Submitted 1,030 staff in 34 subjects

The University of Cardiff insists that there is a simple explanation for its slide down the Times Higher Education Table of Excellence - its merger with the University of Wales College of Medicine in 2004.

This year's rankings, a spokesman said, simply did not compare "like with like".

The University of Wales College of Medicine was 48th in the table at the time of the 2001 RAE. If the two institutions had been combined back then, "we would, we believe, have been 22nd - exactly the same position as we are now in the table in 2008", the spokesman said.

Based on "research power" - in which the quality ratings are combined with the volume of staff included for assessment under the RAE - Cardiff said it would be 15th in a UK-wide league table.

"The assessment has, once again, highlighted the world-leading research being undertaken at the university, with close to 20 per cent of all submitted research being graded at 4*."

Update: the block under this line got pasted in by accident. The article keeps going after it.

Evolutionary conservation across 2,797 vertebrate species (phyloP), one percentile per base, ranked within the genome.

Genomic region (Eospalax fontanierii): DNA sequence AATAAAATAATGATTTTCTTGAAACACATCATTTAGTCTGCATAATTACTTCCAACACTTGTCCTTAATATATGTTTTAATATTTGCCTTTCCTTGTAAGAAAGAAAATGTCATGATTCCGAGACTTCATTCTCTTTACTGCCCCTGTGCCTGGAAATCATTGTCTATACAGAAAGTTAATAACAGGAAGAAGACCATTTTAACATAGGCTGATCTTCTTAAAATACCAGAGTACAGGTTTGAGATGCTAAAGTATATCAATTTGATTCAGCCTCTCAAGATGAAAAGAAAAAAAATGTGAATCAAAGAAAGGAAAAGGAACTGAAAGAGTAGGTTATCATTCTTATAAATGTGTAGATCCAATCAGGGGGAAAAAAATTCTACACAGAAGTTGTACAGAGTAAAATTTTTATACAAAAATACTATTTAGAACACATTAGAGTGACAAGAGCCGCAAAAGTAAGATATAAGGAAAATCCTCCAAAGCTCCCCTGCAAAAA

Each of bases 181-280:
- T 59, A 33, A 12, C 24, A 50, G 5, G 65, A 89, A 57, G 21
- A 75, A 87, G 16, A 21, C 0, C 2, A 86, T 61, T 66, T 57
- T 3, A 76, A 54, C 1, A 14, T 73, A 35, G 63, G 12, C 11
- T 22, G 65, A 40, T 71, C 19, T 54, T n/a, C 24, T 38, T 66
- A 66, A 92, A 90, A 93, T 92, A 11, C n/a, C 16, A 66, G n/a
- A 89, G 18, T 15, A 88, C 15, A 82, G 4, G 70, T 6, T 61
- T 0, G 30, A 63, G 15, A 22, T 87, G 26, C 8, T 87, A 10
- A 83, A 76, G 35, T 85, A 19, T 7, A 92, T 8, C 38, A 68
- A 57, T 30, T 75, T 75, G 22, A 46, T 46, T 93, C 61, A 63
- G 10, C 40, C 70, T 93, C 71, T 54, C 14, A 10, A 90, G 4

University of Wales, Lampeter
Ranked 83rd, down from 56th
Submitted 60 staff in five subjects

Lampeter's relatively low ranking can be explained, according to a university spokeswoman, by its status as "a specialised institution with a small number of submissions", which means that its position in league tables is likely to vary.

"A better comparator is to consider our position in the subject league tables for our largest submissions such as archaeology, history and anthropology and theology and religious studies," she said.

"Here we compare favourably with (large research-intensive) Russell Group universities such as Cardiff and Glasgow.

"Indeed, in theology and religious studies, where 90 per cent of our research was ranked in the international categories, we made the fifth-largest submission in the UK. We are now the leading institution in Wales."